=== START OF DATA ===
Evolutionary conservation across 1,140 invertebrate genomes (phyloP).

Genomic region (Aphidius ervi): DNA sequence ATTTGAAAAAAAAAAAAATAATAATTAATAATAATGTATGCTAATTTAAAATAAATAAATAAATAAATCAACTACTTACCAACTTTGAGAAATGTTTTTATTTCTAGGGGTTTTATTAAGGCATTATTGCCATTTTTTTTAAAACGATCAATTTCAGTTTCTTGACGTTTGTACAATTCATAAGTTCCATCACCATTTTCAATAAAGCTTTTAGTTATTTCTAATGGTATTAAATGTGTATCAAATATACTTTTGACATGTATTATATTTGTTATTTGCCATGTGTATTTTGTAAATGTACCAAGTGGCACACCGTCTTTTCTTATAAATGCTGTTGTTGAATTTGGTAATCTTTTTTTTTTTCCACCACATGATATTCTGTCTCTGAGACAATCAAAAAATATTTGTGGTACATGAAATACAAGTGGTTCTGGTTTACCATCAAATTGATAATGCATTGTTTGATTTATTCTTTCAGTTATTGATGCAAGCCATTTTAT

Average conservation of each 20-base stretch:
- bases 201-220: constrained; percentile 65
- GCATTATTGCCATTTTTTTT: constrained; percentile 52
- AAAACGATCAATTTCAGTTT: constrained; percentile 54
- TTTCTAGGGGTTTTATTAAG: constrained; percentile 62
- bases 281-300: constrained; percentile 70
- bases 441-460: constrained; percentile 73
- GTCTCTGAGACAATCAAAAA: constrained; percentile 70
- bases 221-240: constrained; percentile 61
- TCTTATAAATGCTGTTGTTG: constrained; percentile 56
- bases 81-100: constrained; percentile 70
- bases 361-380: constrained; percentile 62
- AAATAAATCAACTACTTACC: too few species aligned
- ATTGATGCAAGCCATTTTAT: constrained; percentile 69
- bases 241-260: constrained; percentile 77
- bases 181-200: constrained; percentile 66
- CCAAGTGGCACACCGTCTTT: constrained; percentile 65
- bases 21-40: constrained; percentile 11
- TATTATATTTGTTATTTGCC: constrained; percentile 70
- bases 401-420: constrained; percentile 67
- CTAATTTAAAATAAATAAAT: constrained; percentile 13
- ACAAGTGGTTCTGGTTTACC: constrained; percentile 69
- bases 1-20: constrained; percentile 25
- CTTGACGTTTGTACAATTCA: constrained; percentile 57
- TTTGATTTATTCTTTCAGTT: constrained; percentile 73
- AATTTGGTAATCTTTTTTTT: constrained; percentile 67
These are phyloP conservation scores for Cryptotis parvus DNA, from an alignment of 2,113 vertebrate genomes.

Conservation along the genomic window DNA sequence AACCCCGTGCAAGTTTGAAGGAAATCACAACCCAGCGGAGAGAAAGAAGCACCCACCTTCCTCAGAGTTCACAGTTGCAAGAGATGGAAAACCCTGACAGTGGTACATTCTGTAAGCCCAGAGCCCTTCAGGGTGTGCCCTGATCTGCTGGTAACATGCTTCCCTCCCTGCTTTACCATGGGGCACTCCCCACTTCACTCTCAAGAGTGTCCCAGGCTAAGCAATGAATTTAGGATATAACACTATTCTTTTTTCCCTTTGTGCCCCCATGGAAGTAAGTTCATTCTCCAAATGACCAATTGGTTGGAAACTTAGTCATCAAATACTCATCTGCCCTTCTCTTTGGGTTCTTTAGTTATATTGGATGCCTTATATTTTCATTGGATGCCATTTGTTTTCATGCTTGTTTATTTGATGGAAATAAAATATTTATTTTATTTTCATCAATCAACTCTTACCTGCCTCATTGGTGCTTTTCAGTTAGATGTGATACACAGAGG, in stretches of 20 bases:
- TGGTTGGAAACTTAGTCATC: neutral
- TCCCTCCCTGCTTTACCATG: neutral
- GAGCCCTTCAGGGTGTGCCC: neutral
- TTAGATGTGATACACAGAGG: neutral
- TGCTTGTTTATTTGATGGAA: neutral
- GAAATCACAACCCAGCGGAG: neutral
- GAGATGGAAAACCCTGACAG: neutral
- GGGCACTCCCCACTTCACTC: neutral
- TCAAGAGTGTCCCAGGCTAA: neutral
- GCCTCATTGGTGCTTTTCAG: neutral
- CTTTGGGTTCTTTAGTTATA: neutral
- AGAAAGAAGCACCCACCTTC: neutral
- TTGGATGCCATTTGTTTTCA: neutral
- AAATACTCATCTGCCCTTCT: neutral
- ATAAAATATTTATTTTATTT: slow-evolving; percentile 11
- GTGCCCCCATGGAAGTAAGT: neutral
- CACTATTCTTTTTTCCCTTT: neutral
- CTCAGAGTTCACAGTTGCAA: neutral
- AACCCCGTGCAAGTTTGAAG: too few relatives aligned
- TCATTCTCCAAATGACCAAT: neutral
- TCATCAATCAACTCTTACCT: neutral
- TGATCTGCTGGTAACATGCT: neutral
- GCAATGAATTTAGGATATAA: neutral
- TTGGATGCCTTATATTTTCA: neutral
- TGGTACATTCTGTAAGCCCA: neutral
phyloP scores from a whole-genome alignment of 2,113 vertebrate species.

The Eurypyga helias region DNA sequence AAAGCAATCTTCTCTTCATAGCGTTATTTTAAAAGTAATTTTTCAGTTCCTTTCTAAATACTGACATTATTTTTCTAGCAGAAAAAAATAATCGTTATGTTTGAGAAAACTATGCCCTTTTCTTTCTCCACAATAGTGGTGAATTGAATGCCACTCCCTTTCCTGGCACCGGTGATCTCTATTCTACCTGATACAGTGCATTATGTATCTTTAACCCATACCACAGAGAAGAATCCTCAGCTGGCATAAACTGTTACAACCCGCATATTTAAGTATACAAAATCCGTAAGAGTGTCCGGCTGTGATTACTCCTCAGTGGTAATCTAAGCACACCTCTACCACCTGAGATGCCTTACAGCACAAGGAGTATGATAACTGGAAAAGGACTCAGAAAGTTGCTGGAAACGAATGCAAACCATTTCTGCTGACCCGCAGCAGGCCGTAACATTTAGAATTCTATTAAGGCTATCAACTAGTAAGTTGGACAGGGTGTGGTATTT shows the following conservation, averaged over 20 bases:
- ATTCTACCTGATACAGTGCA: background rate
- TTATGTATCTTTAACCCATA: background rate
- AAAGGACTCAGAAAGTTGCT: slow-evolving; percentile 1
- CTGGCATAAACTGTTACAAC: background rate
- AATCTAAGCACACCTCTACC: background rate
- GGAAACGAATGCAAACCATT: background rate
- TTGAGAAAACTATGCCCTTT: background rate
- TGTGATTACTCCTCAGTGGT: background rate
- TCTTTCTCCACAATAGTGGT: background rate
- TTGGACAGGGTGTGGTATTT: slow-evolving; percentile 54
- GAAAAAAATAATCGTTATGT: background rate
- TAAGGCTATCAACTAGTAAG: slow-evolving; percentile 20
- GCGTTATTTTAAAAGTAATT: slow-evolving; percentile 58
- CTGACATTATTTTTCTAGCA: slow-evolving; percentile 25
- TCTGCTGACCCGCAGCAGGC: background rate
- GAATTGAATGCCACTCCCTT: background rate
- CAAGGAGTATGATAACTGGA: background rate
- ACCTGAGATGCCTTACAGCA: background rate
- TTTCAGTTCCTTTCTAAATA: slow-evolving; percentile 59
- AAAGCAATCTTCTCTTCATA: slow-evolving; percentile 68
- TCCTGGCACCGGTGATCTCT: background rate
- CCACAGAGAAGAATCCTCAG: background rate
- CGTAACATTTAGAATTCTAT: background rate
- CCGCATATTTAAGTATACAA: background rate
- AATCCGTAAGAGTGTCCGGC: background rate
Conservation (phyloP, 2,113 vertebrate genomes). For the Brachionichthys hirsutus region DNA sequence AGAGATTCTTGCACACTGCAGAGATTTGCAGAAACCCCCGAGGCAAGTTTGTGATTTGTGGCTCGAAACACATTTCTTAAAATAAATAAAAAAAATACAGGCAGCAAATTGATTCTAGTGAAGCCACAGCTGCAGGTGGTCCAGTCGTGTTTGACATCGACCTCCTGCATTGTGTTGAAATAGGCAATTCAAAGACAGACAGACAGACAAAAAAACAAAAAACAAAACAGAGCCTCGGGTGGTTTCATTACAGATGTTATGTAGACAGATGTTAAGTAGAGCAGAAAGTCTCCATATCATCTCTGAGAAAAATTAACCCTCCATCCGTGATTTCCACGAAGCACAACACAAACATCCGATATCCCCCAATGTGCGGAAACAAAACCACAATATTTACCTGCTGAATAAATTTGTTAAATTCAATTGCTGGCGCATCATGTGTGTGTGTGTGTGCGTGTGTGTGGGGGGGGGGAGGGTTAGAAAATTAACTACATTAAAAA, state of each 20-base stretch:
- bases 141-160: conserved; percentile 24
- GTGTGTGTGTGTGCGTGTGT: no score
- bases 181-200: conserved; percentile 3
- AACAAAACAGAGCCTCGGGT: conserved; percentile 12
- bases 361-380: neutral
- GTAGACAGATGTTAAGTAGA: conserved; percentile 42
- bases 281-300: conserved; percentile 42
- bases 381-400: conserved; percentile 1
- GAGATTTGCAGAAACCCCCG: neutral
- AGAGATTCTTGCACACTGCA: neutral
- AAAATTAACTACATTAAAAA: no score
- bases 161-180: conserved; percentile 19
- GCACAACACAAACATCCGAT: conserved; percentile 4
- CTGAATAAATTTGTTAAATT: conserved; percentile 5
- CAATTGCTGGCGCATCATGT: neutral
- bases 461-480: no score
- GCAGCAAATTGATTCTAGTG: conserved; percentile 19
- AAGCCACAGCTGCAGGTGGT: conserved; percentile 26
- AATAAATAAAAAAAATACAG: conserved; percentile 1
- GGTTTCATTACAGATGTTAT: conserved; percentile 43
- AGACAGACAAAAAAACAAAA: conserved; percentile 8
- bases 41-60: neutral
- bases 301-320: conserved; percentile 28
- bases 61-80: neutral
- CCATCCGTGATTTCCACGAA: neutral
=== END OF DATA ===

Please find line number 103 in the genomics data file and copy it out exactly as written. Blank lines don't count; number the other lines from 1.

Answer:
- GGTTTCATTACAGATGTTAT: conserved; percentile 43